Excerpt from “How to sleep without pills”
Mr. S. was the account executive of a big advertising agency. His day consisted largely of a series of conferences, all of which both he and the agency considered at least as important as a convocation of the United Nations. At night there was a client to entertain or a client’s radio or television show to listen to and worry over. By the time Mr. S. was in bed he was so tense that he tossed half the night, rehashing the day’s work, reconsidering his decisions, and in general, making himself as unfit as possible to do a good day’s work the next day.
Thousands of business executives take their work to bed with them, believing that with a little midnight mulling, difficult problems will suddenly solve themselves. Occasionally this may happen, but it can’t happen if you make a habit of taking your work to bed with you, if you toss and turn, fruitlessly considering decisions in a state of tension, and finally become panicky and fail to get enough sleep.
Worrying over your work night and day won’t make you richer, but it may make you die sooner. It’s even bad economics. For example, a $100,000-a-year executive who dies fifteen years prematurely has lost $1,500,000. Isn’t it good business for such a man to ask himself whether his nightly wrestling with his work is going to net him an extra $1,500,000?
Mr. S. once believed that taking his work to bed was necessary to his career. By the time he came to me he wanted to break this habit, but couldn’t.
His first step was to learn that sleep really begins at 8:00 a.m. If you are tense all day, you will be tense at night and pay the penalty of being unable to sleep. Mr. S. had to be taught to relax during the day.
At first he protested that this was impossible. But he had been thinking in terms of free hours, when all he needed was free minutes. I taught him the ABC Round Robin, and later the Sleep Exercise. It took him three weeks to master the Round Robin to the point where he could feel himself relaxing physically.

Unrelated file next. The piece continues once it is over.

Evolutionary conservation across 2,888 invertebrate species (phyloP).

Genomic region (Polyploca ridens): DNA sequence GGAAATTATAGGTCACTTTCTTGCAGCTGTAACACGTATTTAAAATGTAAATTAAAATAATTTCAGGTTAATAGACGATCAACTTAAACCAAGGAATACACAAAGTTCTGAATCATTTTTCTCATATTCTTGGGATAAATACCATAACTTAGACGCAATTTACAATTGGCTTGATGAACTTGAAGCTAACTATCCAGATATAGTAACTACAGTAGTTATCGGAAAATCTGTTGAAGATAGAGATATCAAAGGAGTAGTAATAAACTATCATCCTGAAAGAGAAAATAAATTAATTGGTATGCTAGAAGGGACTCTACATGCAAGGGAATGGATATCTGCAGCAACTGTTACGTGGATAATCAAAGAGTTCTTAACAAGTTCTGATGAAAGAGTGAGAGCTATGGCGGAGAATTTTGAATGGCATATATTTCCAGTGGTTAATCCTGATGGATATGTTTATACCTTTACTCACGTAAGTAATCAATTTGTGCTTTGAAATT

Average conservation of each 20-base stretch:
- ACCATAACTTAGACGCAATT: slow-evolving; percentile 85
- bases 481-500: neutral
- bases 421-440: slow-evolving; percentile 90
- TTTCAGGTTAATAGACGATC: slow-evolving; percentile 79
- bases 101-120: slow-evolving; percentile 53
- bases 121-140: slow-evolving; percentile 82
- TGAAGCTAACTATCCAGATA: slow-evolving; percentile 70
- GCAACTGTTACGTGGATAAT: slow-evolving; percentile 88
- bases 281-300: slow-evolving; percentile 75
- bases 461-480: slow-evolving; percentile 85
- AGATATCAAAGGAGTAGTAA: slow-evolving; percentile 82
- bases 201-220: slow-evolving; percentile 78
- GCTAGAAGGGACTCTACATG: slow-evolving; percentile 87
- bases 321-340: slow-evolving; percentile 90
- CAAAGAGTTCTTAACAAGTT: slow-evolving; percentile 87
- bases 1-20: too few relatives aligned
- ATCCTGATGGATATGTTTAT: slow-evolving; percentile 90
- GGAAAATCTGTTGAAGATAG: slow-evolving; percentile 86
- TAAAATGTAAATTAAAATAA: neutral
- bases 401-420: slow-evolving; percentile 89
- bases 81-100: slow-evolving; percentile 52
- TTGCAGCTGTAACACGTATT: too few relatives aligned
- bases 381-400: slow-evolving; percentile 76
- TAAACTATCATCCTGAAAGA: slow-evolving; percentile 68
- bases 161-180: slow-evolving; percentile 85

When a conference was over, instead of rehashing the discussion with his secretary and his colleagues at the water cooler, he closed his office door and consciously relaxed with the Round Robin. He did this right in his swivel chair, making himself comfortable by propping his feet up on the desk. After the Robin he did the Sleep Exercise. Just before he went to sleep (right at his desk) he said to himself, “I will awaken in exactly fifteen minutes.
When I awaken in fifteen minutes, I will feel completely relaxed and refreshed.” Mr. S. found that he could learn to sleep in a matter of seconds and wake up at exactly the time he set for himself.
Once he could make himself relax consciously during the day, he found he hardly needed the Round Robin and the Sleep Exercise to put him to sleep at night. Not only will Mr. S. live longer now that he has learned to relax and sleep at night, but he is doing better in his business and getting more out of life.
To sleep when your work is on your mind:
-Learn and master the Round Robin and the Sleep Exercise.
-Make it a definite point to relax during intermissions in your day’s work.
-Make yourself comfortable at your desk and then put yourself to sleep with the Round Robin and the Sleep Exercise. If before you drop off to sleep, you give yourself a set time to sleep—say fifteen minutes—you will find that you will awaken in that exact time. So don’t be afraid of oversleeping.
When you have mastered the Round Robin and the Sleep Exercise and made a habit of relaxing during the day, you will sleep well at night. Not only that, but there will be little likelihood of your dropping dead from hypertension when you are in your fifties, as do many men who have never learned to make themselves relax.